Makoto Koike (dates unavailable)
“Cucumbers are a big culinary deal in Japan. The amount of work that goes into growing them can be repetitive and laborious, such as the task of hand-sorting them for quality based on size, shape, color, and prickles. An embedded-systems designer who happens to be the son of a cucumber farmer (and future inheritor of the cucumber farm) had the novel idea of automating his mother’s nine-category sorting process with a sorting robot (that he designed) and some fancy machine learning (ML) algorithms. With Google’s release of its open source machine learning library, TensorFlow®, Makoto Koike was able to do just that.
TensorFlow, a deep learning neural network, evolved from Google’s DistBelief, a proprietary machine learning system that the company used for a variety of its applications. (Machine learning allows computers to find relationships and perform classifications without being explicitly programmed regarding the details.) While TensorFlow was not the first open source library for machine learning, its release was important for a few reasons. First, the code was easier to read and implement than most of the other platforms out there. Second, it used Python, an easy-to-use computer language widely taught in schools, yet powerful enough for many scientific computing and machine learning tasks. TensorFlow also had great support, documentation, and a dynamic visualization tool, and it was as practical to use for research as it was for production. It ran on a variety of hardware, from high-powered supercomputers to mobile phones. And it certainly didn’t hurt that it was a product of one of the world’s behemoth tech companies whose most valuable asset is the gasoline that fuels ML and AI—data.
These factors helped to drive TensorFlow’s popularity. The greater the number of people using it, the faster it improved, and the more areas in which it was applied. This was a good thing for the entire AI industry. Allowing code to be open source and sharing knowledge and data from disparate domains and industries is what the field needed (and still needs) to move forward. TensorFlow’s reach and usability helped democratize experimentation and deployment of AI and ML applications. Rather than being exclusive to companies and research institutions, AI and ML capabilities were now in reach of individual consumers — such as cucumber farmers.”
TensorFlow’s hallucinogenic images show the kinds of mathematical structures that neural networks construct in order to recognize and classify images.
Knight, Will. “Here’s What Developers Are Doing with Google’s AI Brain.” MIT Technology Review, December 8, 2015. https://www.technologyreview.com/s/544356/heres-what-developers-are-doing-with-googles-ai-brain.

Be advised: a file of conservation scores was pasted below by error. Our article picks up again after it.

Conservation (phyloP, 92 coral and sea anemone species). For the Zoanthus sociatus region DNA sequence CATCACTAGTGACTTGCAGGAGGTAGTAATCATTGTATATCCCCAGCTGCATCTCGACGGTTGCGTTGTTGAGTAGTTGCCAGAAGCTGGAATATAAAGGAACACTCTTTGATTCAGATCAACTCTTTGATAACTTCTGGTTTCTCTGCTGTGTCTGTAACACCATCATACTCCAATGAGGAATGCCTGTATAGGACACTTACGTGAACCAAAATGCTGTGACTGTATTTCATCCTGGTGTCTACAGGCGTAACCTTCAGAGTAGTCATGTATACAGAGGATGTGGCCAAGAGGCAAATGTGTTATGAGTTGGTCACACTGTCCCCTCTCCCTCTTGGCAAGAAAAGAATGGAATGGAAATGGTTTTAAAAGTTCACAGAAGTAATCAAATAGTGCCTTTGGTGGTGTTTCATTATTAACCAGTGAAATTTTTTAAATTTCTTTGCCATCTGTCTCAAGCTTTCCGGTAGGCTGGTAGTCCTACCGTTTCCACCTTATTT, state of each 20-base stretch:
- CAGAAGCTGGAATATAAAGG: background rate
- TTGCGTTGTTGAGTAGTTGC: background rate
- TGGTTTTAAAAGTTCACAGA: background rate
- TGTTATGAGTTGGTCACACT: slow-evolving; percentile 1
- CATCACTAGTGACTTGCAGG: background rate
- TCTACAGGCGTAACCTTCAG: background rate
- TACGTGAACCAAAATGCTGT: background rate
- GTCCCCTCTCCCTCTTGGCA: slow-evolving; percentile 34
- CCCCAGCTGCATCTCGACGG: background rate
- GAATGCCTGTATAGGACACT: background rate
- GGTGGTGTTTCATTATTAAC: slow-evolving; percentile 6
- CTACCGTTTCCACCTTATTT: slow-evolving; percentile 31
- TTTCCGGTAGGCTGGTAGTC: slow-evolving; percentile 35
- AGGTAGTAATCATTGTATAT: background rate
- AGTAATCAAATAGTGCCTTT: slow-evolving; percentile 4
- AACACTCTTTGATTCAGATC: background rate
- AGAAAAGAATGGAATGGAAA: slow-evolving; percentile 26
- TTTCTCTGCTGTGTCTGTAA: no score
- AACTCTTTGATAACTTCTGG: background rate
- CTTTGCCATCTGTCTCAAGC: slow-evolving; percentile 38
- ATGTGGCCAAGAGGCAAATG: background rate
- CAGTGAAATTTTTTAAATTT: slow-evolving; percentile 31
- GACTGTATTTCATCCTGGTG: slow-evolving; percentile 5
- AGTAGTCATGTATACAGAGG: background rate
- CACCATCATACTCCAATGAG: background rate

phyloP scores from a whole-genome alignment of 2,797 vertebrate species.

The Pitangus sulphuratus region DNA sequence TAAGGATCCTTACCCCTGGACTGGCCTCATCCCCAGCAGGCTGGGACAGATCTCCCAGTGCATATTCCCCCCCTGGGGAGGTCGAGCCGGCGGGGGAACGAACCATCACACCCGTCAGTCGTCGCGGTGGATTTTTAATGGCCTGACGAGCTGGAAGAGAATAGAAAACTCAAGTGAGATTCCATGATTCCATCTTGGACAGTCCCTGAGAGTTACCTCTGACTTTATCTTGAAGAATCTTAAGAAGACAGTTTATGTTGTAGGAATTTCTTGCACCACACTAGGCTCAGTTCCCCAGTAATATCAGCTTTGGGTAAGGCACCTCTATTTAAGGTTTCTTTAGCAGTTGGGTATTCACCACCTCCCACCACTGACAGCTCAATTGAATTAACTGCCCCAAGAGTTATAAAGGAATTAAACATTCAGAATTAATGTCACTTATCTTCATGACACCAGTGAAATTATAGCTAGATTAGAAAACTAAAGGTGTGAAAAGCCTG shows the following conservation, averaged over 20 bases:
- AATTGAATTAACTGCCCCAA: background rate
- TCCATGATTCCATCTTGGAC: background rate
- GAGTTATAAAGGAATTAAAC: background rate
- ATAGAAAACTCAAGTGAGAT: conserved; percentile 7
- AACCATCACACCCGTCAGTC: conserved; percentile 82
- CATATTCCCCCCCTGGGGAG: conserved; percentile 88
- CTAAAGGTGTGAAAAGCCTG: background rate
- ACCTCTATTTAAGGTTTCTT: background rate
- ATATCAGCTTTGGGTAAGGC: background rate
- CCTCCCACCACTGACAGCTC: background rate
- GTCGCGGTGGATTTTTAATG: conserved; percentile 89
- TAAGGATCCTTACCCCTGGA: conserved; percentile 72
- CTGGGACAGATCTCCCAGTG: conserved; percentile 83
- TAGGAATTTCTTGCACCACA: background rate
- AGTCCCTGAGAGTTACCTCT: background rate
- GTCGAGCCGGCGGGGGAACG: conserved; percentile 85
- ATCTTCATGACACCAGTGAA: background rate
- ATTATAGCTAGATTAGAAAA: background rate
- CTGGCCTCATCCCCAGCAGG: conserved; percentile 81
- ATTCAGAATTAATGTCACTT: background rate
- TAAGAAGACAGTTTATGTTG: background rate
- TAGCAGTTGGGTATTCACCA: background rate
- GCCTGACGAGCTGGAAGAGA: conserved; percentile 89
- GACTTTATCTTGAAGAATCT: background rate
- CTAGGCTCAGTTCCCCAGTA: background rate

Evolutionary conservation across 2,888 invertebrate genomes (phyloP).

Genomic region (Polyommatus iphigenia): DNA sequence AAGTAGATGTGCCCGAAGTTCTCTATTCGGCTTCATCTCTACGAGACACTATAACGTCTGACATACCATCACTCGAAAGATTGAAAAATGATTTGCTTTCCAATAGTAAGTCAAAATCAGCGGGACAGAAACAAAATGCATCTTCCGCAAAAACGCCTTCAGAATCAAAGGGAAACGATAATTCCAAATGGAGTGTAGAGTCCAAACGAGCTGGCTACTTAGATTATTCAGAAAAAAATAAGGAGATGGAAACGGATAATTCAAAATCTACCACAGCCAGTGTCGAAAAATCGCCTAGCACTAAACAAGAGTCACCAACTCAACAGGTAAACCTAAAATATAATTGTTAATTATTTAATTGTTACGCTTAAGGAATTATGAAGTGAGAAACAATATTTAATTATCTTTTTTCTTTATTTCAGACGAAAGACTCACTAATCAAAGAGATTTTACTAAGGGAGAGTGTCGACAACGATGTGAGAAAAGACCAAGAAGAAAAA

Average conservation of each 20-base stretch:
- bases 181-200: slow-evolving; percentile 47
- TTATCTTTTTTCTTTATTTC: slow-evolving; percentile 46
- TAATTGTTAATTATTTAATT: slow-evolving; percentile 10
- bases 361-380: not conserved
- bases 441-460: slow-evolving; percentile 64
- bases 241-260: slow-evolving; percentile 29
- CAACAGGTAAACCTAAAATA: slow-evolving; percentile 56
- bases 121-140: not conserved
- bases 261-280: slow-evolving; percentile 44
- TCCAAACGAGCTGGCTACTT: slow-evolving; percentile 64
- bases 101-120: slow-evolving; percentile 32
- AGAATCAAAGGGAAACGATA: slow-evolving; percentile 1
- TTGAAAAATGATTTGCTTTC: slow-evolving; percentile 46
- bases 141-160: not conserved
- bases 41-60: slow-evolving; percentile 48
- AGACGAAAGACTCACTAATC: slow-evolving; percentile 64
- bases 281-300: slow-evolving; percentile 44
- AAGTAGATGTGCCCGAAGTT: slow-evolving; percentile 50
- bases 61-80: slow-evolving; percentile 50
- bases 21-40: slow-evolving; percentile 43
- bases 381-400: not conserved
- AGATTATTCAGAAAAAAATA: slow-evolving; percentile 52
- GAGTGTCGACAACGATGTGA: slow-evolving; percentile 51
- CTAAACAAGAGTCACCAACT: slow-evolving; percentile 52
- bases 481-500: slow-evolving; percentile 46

Metz, Cade. “Google Just Open Sources TensorFlow, Its Artificial Intelligence Engine.” Wired online, November 9, 2015. https://www.wired.com/2015/11/google-open-sources-its-artificial-intelligence-engine.
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Hadoop Makes Big Data Possible
Doug Cutting (dates unavailable)
“Parallelism is the key to computing with massive data: break a problem into many small pieces and attack them all at the same time, each with a different computer. But until the early 2000s, most large-scale parallel systems were based on the scientific computing model: they were one-of-a-kind, high-performance clusters built with expensive, high-reliability components. Hard to program, these systems mostly ran custom software to solve problems such as simulating nuclear-weapon explosions.
Hadoop takes a different approach. Instead of specialty hardware, Hadoop lets corporations, schools, and even individual users build parallel processing systems from ordinary computers. Multiple copies of the data are distributed across multiple hard drives in different computers; if one drive or system fails, Hadoop replicates one of the other copies. Instead of moving large amounts of data over a network to super-fast CPUs, Hadoop moves a copy of the program to the data.
Hadoop got its start at the Internet Archive, where Doug Cutting was developing an internet search engine. A few years into the project, Cutting came across a pair of academic papers from Google, one describing the distributed file system that Google had created for storing data in its massive clusters, and the other describing Google’s MapReduce system for sending distributed programs to the data. Realizing that Google’s approach was better than his, he rewrote his code to match Google’s design.